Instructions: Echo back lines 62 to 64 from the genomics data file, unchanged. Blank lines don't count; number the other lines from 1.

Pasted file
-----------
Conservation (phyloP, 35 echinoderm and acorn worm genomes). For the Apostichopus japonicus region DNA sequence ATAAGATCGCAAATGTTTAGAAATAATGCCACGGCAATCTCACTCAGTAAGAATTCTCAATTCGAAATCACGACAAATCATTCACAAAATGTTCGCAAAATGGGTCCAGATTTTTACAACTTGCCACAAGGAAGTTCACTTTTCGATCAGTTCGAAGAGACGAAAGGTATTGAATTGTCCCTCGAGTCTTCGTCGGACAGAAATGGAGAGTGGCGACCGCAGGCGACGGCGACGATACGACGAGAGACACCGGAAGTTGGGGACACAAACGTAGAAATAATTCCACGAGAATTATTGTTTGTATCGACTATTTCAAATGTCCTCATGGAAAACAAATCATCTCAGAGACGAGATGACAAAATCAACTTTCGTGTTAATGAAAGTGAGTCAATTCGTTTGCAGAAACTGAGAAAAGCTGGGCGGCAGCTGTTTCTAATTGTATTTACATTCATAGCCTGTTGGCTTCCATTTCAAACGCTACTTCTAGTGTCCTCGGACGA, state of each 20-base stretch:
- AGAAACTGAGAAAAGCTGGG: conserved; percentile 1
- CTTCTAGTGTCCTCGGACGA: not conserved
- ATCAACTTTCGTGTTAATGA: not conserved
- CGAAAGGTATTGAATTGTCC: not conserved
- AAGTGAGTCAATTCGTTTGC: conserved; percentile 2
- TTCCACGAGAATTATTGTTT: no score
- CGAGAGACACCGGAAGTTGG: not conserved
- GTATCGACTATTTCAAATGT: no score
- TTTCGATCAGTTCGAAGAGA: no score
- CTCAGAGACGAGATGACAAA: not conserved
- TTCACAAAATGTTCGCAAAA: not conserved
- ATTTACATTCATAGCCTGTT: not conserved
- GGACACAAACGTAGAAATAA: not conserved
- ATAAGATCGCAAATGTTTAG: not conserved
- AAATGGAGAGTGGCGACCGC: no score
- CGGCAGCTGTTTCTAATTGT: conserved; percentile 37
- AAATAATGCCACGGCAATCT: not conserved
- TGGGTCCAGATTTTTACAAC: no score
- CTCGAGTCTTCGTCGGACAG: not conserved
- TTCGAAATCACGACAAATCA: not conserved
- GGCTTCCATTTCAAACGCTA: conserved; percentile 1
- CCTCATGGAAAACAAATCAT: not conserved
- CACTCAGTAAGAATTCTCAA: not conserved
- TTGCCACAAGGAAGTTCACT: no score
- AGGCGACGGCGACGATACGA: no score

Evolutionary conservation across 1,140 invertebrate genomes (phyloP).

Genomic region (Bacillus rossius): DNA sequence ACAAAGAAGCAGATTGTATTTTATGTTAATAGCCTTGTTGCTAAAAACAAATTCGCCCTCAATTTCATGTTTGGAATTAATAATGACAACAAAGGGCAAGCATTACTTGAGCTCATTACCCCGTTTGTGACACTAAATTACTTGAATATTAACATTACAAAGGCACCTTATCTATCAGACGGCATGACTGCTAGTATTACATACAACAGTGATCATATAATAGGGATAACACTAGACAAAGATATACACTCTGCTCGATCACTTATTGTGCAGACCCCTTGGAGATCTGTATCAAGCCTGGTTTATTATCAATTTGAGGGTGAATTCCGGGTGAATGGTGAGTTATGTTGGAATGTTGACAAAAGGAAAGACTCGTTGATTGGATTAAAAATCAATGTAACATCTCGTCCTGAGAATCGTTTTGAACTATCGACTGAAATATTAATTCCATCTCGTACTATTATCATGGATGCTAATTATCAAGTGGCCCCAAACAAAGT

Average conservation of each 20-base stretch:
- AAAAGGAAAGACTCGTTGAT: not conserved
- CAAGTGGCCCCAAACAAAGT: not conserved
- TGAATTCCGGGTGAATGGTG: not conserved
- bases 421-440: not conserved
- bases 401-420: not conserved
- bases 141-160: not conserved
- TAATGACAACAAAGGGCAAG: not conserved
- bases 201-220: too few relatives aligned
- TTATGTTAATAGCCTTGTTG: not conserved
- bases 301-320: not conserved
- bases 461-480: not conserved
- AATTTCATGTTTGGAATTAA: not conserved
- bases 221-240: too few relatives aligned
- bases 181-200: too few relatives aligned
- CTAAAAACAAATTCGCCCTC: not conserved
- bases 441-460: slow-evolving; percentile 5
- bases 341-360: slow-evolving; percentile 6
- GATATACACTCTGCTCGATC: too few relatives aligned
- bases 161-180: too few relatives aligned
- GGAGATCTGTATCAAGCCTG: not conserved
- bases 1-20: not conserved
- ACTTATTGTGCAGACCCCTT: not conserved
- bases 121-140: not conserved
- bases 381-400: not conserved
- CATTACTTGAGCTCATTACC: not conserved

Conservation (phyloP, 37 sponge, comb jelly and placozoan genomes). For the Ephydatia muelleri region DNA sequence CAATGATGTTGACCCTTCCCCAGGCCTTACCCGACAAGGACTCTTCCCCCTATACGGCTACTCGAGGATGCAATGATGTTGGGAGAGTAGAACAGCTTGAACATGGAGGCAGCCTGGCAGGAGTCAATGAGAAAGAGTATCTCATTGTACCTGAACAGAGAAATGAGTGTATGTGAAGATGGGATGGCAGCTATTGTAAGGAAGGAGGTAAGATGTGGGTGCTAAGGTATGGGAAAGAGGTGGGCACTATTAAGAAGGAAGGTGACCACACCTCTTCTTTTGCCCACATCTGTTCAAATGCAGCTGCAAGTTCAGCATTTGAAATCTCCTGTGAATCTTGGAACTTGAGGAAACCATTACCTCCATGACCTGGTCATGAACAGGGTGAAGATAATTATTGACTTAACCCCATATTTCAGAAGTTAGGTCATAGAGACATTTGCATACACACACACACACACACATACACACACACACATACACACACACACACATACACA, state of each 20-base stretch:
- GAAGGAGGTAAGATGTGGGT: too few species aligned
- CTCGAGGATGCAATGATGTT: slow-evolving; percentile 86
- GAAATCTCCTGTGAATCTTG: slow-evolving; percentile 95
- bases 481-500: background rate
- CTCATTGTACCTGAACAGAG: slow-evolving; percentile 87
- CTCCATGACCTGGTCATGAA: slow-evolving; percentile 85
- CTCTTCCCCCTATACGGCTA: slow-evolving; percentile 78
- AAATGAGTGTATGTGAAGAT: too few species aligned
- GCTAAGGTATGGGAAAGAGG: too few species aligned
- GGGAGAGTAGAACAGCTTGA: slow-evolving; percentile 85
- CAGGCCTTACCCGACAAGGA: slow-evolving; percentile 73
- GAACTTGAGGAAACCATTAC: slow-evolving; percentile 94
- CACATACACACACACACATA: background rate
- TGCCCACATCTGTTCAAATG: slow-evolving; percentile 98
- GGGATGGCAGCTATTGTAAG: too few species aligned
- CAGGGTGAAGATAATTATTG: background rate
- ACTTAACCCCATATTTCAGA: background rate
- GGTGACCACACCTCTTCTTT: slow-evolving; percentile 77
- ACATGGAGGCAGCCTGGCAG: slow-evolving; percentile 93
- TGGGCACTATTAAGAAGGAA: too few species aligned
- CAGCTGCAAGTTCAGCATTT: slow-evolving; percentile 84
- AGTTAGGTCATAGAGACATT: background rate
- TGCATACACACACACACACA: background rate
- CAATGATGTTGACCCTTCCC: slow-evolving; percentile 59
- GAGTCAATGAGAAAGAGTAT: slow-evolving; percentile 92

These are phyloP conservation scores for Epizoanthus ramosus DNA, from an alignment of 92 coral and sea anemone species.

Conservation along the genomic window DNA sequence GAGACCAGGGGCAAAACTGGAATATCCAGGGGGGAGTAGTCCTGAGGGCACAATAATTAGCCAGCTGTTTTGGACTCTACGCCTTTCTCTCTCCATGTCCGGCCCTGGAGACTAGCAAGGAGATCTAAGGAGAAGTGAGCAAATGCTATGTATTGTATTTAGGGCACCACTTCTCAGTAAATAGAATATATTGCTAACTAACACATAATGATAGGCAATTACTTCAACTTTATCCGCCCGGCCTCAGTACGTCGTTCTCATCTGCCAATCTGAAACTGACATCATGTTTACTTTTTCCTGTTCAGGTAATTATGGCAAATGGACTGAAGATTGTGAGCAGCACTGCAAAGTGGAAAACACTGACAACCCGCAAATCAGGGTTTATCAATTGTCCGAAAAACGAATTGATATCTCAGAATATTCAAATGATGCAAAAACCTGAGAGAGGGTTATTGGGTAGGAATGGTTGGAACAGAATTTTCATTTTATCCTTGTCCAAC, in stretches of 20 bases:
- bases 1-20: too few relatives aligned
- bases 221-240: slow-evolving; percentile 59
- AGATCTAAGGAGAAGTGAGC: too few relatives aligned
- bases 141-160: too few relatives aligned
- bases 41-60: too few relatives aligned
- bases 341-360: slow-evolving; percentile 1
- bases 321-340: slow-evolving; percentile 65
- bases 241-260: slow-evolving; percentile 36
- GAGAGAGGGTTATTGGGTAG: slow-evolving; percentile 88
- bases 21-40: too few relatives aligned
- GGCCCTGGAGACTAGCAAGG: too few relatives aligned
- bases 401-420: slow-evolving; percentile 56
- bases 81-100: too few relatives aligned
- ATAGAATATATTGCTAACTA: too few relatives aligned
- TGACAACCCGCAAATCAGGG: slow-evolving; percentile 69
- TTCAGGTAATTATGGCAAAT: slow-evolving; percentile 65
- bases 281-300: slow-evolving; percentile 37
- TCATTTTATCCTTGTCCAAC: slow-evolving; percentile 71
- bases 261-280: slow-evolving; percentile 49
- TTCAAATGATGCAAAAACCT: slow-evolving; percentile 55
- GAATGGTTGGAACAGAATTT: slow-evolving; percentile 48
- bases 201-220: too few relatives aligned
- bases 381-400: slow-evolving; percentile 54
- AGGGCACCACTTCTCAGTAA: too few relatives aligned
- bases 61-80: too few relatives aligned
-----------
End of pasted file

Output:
- CTCTTCCCCCTATACGGCTA: slow-evolving; percentile 78
- AAATGAGTGTATGTGAAGAT: too few species aligned
- GCTAAGGTATGGGAAAGAGG: too few species aligned